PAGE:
New report sparks questions and controversy over possible causes for Iowa “cancer crisis”

By Keith Schneider

Amid increasing scrutiny of a potential link between Iowa farm chemicals and cancer, a new report is generating controversy as it blames rising cancer rates not on the toxins used widely throughout the state, but on something else entirely: binge alcohol consumption.

The Iowa Cancer Registry, a health research group housed at the University of Iowa, reported on February 20 that Iowa has the second-highest and fastest-rising incidence of cancer among all states. An estimated 21,000 new cancer cases are expected to develop this year and 6,100 Iowans will die from cancer, Iowa Cancer Registry Director Mary Charlton said in announcing the new report. Iowa, she said, has the highest rate of binge drinking in the Midwest with 22% of residents reporting binge drinking, more than the national average of 17%. Overall, Iowa has the 4th highest incidence of alcohol-related cancers in the US, according to the report.

“Alcohol is a known carcinogen and a risk factor for several cancers including oral cavity, pharynx, larynx, esophagus, rectum, liver, and female breast cancers,” Charlton said in a news conference.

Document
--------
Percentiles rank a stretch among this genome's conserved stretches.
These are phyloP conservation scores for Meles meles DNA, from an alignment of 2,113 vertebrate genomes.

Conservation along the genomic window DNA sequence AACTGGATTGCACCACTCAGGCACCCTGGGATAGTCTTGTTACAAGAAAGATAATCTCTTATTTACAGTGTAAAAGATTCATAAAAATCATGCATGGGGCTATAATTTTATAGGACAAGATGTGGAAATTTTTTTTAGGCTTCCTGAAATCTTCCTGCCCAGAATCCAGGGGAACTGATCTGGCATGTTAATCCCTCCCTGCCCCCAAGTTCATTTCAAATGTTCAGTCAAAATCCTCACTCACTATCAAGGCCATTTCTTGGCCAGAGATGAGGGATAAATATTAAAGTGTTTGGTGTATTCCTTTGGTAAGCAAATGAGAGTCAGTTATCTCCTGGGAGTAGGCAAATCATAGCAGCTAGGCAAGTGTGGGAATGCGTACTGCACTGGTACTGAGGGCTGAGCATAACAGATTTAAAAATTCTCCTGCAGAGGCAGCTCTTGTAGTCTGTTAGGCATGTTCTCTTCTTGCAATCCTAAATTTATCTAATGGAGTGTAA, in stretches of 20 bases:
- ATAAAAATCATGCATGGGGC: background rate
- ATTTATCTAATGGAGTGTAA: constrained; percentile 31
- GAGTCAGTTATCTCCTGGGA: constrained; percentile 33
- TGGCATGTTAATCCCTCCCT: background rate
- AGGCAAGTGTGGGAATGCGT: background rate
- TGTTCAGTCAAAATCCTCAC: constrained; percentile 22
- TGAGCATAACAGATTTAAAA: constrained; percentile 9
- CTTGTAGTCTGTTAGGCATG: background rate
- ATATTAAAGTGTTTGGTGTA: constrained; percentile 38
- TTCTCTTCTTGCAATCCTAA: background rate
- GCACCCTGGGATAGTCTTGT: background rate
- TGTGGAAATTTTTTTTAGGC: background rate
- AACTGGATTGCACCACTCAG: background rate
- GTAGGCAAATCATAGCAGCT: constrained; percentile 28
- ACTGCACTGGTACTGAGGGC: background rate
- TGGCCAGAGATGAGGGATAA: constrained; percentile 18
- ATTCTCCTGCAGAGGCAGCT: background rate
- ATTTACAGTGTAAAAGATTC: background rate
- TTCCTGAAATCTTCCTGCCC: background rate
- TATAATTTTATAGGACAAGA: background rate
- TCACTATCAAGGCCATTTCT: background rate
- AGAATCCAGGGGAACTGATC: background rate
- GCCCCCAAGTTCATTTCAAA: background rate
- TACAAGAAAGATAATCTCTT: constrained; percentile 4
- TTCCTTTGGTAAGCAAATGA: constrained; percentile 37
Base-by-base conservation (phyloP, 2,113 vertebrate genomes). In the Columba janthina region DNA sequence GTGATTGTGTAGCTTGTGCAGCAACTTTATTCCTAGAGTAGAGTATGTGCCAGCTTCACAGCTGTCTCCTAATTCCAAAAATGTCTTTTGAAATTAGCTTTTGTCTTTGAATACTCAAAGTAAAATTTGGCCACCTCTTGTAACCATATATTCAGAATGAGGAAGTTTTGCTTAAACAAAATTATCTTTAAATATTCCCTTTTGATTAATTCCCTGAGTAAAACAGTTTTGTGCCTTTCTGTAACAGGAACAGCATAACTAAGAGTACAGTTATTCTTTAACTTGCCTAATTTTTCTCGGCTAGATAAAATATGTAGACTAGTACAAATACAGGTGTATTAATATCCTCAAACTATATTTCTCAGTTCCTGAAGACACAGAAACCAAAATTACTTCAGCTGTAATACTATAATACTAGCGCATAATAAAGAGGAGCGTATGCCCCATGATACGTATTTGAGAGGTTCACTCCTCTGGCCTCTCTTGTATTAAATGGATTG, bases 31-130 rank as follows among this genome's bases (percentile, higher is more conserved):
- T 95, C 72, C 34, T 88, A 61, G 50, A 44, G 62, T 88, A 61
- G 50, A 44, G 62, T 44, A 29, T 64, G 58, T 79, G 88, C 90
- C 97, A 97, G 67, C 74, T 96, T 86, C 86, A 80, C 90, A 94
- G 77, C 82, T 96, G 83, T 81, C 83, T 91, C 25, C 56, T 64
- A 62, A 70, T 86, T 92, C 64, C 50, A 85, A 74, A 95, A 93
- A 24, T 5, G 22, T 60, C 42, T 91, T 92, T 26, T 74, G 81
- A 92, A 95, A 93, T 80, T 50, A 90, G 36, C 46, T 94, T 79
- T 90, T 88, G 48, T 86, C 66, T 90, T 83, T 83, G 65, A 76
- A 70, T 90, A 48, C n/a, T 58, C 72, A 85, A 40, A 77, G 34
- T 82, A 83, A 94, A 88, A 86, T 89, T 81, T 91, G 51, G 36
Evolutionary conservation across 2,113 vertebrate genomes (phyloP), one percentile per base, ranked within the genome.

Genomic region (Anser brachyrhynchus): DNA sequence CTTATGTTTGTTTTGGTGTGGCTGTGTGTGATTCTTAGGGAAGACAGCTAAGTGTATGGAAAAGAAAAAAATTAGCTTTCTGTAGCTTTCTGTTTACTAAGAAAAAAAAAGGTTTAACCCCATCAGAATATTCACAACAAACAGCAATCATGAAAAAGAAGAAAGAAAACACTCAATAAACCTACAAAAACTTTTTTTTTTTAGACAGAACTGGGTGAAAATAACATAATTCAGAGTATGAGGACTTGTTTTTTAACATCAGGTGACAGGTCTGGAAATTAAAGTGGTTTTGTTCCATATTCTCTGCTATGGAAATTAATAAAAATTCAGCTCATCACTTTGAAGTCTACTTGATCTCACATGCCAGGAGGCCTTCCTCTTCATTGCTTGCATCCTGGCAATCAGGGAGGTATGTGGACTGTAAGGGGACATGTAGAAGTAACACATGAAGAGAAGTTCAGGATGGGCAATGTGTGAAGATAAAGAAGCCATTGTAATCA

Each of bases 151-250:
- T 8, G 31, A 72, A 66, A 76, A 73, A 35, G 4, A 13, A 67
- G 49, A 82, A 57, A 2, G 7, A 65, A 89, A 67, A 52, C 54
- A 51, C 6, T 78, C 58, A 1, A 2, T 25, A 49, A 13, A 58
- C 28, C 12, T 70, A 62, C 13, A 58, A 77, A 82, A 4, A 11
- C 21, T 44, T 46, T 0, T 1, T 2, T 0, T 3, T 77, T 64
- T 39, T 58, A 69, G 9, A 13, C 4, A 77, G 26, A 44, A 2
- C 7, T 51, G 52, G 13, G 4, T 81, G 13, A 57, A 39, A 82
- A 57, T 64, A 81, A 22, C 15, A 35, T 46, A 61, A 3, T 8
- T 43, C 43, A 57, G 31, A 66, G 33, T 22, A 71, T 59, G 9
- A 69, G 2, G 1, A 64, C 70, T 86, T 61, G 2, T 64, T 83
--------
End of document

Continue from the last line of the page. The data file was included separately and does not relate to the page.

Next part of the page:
The assessment has drawn questions and sparked doubts, however, from state leaders and health and environment researchers who have been calling for a probe into just how much the state’s agricultural industry may be contributing to the spread of disease.

“Is alcohol responsible for the increase in cancer incidence here since 2014? I personally doubt that,” said James Merchant, a retired professor of occupational and environmental health, and former dean of the University of Iowa College of Public Health.

“What needs to be looked at are things that are probable or possible carcinogens that have increased beginning about 1990, because of the well-recognized latency of environmental cancers,” Merchants said. “Those carcinogens associated with industrial agriculture are the ones that really need to be looked at very closely.”